Location: Wheat, Sorghum and Forage ResearchTitle: Sorghum Brown midrib 2 (Bmr2) gene encodes the major 4-coumarate Coenzyme A ligase involved in lignin synthesis) Author
Submitted to: Plant Journal
Publication Type: Peer Reviewed Journal
Publication Acceptance Date: 1/27/2012
Publication Date: 4/4/2012
Publication URL: http://handle.nal.usda.gov/10113/54498
Citation: Saballos, A., Sattler, S.E., Sanchez, E., Foster, T., Xin, Z., Kang, C., Pedersen, J.F., Vermerris, W. 2012. Sorghum Brown midrib 2 (Bmr2) gene encodes the major 4-coumarate Coenzyme A ligase involved in lignin synthesis. Plant Journal. 70:818-830. Interpretive Summary: In the US, sorghum biomass (stalks and leaves) serves as an important forage crop for livestock. In addition, sorghum is being developed as a bioenergy crop for cellulosic bio-fuels. Cellulosic bio-fuels are derived from the breakdown of cell wall polymers (cellulose and hemicellulose) of the biomass to sugars. A third cell wall polymer, lignin, makes cell walls resistant to breakdown either in livestock digestive systems or in the cellulosic conversion process. Brown midrib 2 (bmr2) is a mutant that reduces lignin content and alters lignin composition of sorghum cell walls. In this study, we identified the mutation causing bmr2 and showed that the mutation affects an enzyme involved in lignin synthesis. We have characterized the function of this enzyme and determined that this enzyme is largely responsible for an initial step in lignin synthesis. The bmr2 gene represents a strategic target to improve biomass for bioenergy and forage uses in sorghum and other bioenergy grasses such as Switchgrass and Miscanthus.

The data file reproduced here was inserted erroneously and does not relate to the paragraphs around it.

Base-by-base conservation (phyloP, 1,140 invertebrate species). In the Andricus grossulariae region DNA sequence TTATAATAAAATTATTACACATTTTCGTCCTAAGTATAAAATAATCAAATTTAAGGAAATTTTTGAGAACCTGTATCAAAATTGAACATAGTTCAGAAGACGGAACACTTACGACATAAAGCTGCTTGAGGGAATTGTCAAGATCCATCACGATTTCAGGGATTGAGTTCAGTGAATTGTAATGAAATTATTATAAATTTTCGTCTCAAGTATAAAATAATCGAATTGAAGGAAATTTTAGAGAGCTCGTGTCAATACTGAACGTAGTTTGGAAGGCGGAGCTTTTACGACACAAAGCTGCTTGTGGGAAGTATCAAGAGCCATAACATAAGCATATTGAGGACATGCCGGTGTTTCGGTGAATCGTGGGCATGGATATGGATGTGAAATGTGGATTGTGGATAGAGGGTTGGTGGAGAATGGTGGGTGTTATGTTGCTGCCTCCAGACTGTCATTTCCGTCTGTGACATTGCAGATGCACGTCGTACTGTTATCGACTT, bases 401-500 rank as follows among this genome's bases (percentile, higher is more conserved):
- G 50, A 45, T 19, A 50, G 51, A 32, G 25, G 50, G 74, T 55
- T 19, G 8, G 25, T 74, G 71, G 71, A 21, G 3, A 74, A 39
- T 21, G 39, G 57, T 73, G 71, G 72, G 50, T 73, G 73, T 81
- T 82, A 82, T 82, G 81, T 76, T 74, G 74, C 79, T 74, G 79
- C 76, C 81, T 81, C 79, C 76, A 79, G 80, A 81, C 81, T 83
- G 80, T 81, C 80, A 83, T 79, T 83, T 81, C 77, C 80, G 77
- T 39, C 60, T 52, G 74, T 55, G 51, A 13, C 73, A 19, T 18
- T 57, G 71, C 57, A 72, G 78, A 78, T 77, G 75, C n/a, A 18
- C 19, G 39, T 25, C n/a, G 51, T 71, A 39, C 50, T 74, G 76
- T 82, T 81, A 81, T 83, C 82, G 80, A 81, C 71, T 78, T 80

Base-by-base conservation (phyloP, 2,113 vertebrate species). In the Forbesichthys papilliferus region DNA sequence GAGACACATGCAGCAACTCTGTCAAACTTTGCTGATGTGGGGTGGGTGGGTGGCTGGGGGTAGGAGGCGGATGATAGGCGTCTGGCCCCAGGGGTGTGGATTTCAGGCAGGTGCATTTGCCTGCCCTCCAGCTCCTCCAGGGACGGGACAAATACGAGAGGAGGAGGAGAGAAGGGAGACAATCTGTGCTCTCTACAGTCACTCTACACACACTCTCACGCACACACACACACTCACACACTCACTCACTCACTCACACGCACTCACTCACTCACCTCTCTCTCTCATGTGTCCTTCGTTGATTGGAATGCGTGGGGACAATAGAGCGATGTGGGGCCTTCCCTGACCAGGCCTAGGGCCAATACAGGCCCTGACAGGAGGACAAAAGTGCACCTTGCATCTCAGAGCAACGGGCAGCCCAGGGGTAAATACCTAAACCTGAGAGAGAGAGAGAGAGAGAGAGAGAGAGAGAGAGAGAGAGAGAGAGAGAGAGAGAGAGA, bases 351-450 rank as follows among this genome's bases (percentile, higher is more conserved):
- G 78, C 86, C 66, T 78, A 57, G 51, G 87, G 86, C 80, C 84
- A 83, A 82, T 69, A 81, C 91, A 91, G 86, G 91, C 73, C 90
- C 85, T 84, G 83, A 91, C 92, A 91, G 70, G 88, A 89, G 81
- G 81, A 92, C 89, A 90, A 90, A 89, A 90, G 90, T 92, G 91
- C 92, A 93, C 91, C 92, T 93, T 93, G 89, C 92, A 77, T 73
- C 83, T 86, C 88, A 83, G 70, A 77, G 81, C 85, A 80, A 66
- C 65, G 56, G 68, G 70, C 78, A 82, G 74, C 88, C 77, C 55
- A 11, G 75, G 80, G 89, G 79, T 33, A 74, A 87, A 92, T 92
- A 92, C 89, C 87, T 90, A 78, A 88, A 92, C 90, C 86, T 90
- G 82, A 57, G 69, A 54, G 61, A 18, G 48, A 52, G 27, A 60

Technical Abstract: Successful modification of plant cell wall composition without compromising plant integrity is dependent on being able to modify the expression of specific genes, but can be very challenging when the target genes are members of multigene families. 4-Coumarate:CoA ligase (4CL) catalyzes the formation of p-coumaroyl-CoA, a precursor of both flavonoids and monolignols, and has been an attractive target for transgenic down-regulation aimed at improving agro-industrial properties. The inconsistent phenotypes of the resulting transgenics has been attributed to variable levels of down-regulation of multiple 4CL genes. Phylogenetic analysis of the sorghum genome revealed 24 4CL(-like) proteins, five of which cluster with bona fide 4CLs from other species. This is the first report of a 4CL mutant, which allowed us to unequivocally establish the role of an individual 4CL gene, and the implications of not having the corresponding 4CL enzyme. Analysis of two sorghum brown midrib2 (bmr2) mutants in which missense mutations result in the near absence of soluble Bmr2 protein and severe reduction in 4CL activity, showed that Bmr2 is the main 4CL involved in lignification in sorghum stems, leaves and roots, both at the seedling stage and in pre-flowering plants. In vitro enzyme assays indicated its preferred substrate is 4-coumarate. The Bmr2 gene appears to be under auto-regulatory control based on the observation that the reduced 4CL activity results in overexpression of the defective gene, along with several other 4CL paralogs, the products of which are likely to compensate for some of the lost activity.